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By Jeff Bater
July 14 — The U.S. subsidiary of Banco Santander will pay $10 million to settle charges its vendor engaged in deceptive marketing and signed up customers for an overdraft service without their consent, the Consumer Financial Protection Bureau said.
Santander Bank, found to have violated the “opt-in rule,” agreed to give consumers the opportunity to provide their affirmative consent to overdraft service and to increase oversight of vendors it uses to market consumer financial products or services. Under the consent order with the CFPB announced July 14, the bank is prohibited from using outside parties to market its overdraft service.
Santander offers overdraft service with its checking accounts. An overdraft can occur when consumers spend or withdraw more money from their checking accounts than is available. The CFPB said that from 2010 to 2014, Santander marketed and enrolled consumers in an overdraft service for ATM and one-time debit card transactions, and charged consumers $35 per overdraft. The bank used a marketing firm to call consumers to persuade them to opt in to the overdraft service and rewarded the vendor with a higher hourly rate when it hit specified sales targets, according to the bureau
In 2010, federal rules took effect prohibiting banks and credit unions from charging overdraft fees on ATM and one-time debit card transactions unless consumers affirmatively “opt in” for the service. If consumers don’t sign up, banks may decline the transactions because of insufficient or unavailable funds, and can’t charge an overdraft fee.
The CFPB said it found consumers were deceived that Santander's overdraft service was free. Furthermore, some call representatives told consumers they risked being charged additional fees if they did not sign up for the overdraft service. In addition, representatives falsely claimed the call was not a sales pitch. Also, the bank failed to stop its telemarketer’s deceptive tactics, the CFPB alleged.
“Santander tricked consumers into signing up for an overdraft service they didn’t want and charged them fees,” CFPB Director Richard Cordray said in a news release. “Santander’s telemarketer used deceptive sales pitches to mislead customers into enrolling in overdraft service.”
The CFPB accused Santander Bank of violating the Electronic Fund Transfer Act and the Dodd-Frank Act. Under Dodd-Frank, the agency has the authority to take action against institutions engaging in unfair, deceptive, or abusive practices, or other violations of federal consumer financial law.
The Wilmington, Del.-based bank didn't admit or deny wrongdoing in the consent agreement. Santander operates a network of nearly 700 retail branch offices in Connecticut, Delaware, Massachusetts, New Hampshire, New Jersey, New York, Pennsylvania, and Rhode Island.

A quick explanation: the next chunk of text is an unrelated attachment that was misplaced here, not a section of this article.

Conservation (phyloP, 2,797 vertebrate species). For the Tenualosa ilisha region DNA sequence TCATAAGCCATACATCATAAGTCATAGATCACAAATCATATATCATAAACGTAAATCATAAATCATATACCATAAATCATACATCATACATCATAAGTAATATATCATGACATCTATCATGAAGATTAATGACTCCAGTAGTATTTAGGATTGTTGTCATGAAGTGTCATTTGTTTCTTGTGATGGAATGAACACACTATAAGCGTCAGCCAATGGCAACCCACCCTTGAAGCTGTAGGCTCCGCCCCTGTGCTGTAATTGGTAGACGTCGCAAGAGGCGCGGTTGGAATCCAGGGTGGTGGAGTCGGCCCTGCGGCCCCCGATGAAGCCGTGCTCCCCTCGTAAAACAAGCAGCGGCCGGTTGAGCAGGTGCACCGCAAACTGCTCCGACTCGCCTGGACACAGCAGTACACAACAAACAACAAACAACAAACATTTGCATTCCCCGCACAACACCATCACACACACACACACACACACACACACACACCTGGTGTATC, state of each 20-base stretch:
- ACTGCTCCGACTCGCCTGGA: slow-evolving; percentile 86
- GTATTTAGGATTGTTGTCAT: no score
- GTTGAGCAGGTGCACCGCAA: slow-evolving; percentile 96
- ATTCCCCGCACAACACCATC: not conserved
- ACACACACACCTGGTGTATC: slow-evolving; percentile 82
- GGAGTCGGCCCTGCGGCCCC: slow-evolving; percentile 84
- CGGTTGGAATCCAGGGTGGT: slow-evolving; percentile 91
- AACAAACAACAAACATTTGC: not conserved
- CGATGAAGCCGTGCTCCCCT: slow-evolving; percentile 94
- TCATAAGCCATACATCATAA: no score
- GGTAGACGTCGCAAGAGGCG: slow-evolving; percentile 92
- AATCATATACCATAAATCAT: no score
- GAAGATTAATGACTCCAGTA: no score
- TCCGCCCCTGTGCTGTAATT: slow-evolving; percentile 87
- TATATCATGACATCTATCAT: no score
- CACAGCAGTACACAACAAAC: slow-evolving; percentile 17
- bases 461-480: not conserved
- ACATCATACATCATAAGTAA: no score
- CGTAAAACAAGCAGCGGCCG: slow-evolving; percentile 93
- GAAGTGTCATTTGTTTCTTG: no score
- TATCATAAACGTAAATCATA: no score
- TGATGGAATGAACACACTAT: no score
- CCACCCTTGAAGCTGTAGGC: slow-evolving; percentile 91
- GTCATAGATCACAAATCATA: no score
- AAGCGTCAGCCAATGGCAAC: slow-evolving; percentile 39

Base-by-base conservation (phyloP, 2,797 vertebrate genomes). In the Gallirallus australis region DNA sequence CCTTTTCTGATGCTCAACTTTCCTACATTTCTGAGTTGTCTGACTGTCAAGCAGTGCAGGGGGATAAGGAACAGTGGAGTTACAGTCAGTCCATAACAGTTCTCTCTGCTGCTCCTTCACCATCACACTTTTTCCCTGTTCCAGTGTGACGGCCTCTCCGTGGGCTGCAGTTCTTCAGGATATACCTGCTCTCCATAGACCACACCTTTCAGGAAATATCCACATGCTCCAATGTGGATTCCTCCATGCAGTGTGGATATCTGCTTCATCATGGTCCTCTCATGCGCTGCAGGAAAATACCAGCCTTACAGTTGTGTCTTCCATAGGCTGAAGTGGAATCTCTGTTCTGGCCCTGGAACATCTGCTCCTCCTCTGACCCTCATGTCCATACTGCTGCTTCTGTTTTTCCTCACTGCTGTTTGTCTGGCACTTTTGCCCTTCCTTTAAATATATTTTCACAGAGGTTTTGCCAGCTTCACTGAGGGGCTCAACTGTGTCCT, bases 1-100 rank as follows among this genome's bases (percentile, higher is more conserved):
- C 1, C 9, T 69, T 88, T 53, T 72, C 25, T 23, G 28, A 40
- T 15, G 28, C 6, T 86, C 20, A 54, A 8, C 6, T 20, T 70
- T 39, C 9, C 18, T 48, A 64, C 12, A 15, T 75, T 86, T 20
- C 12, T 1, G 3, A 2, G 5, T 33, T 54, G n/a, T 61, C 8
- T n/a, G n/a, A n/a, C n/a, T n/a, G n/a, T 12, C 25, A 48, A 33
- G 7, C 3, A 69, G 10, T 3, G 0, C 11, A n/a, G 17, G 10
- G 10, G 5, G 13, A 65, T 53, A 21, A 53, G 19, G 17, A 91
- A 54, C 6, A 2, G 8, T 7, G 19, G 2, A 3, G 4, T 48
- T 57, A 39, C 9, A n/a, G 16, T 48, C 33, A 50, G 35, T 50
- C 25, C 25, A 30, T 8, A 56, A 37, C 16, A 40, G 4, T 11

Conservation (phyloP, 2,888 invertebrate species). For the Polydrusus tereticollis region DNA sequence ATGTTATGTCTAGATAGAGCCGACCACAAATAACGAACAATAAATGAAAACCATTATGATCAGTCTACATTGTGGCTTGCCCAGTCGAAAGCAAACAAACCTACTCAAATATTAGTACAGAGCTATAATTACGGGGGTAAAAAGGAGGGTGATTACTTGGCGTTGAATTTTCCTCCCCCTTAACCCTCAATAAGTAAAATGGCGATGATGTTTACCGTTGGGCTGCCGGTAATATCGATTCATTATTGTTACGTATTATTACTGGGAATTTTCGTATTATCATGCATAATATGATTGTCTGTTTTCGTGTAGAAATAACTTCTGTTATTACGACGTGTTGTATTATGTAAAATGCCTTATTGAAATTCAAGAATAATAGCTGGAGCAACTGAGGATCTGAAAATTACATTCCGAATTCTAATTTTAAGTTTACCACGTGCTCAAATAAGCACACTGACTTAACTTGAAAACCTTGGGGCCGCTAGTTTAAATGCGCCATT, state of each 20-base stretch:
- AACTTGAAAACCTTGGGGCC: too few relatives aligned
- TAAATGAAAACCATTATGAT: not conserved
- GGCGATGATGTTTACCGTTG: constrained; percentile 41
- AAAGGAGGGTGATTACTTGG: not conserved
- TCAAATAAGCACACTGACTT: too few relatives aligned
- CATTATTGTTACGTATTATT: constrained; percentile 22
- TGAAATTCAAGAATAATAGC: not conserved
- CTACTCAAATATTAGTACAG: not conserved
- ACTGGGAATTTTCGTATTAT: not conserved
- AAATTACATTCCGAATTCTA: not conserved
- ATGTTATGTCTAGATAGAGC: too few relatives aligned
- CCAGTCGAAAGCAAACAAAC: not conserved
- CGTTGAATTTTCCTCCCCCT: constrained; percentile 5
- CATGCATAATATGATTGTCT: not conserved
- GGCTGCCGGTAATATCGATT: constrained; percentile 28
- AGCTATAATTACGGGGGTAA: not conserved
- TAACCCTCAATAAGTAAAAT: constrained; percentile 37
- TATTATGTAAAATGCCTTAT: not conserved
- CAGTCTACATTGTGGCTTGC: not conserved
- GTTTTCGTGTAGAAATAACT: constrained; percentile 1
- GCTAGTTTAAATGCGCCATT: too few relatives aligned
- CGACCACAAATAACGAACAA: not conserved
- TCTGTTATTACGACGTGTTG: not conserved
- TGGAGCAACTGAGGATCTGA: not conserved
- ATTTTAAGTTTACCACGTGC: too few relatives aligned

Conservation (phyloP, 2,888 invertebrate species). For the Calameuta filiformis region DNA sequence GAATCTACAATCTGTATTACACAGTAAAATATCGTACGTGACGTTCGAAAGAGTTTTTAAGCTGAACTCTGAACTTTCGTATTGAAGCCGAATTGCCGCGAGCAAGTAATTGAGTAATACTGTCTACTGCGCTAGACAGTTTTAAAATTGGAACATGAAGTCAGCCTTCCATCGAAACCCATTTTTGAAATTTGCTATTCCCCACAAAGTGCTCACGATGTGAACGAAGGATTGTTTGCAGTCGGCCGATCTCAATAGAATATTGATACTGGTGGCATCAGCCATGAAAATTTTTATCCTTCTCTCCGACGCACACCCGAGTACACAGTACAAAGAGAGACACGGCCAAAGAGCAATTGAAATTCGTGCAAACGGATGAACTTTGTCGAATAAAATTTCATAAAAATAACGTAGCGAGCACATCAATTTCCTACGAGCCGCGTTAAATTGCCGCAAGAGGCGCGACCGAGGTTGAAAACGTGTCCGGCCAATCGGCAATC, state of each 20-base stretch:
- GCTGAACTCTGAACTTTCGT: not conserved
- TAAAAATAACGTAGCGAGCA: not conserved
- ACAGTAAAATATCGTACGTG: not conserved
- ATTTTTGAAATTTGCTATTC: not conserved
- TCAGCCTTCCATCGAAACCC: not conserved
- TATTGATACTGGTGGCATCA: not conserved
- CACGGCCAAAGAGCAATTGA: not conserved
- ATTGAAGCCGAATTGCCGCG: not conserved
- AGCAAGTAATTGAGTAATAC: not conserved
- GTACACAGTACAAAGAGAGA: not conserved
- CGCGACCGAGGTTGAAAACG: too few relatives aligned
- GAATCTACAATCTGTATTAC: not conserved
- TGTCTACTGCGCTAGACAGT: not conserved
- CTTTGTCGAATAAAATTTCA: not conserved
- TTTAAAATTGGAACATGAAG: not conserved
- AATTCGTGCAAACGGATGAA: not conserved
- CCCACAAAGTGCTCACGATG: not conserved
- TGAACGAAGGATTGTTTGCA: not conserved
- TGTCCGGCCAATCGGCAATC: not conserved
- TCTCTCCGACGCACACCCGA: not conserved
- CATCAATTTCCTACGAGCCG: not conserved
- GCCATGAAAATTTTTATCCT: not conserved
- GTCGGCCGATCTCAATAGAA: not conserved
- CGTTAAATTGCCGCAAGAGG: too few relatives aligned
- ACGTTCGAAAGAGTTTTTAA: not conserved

“Santander Bank is committed to always treating our customers fairly and ensuring our vendors do too,” a Santander spokesperson said in an e-mailed statement. “We regret that the vendor we hired to promote this service may not have followed our instructions and we did not supervise them as closely as we should have. These actions, which occurred several years ago, do not reflect our values and fell short of the high expectations we have for ourselves and our vendors.”
The bank said it will cut ties with the marketing firm that engaged in the alleged practices and implement additional controls “to ensure more effective oversight of our vendors and our processes.”
Rachel Rodman, a former CFPB enforcement attorney who is now counsel at Arnold & Porter, said the agency is “clearly concerned that banks are using deceptive sales tactics to ‘persuade' their customers to opt-in to overdraft service.”
“This case shows that the CFPB is willing to look behind the written policies and procedures and devote significant investigative resources to examining what banks are actually saying to their customers at the point of sale,” she said in an emailed comment.
Overdraft fees are an area where the CFPB's enforcement action has preceded any rulemaking. In April 2015, the agency fined Regions Financial Corp. $7.5 million to settle claims that the bank charged overdraft fees to consumers who hadn't opted in for coverage (82 BBD, 4/29/15).
The CFPB settlement with Santander follows a rejection by the Federal Reserve of the capital plan submitted by Santander Holdings USA as part of the Fed's annual Comprehensive Capital Analysis and Review (CCAR). In a late June announcement the Fed said its objection to the capital plan was based on qualitative concerns (126 BBD, 6/30/16).
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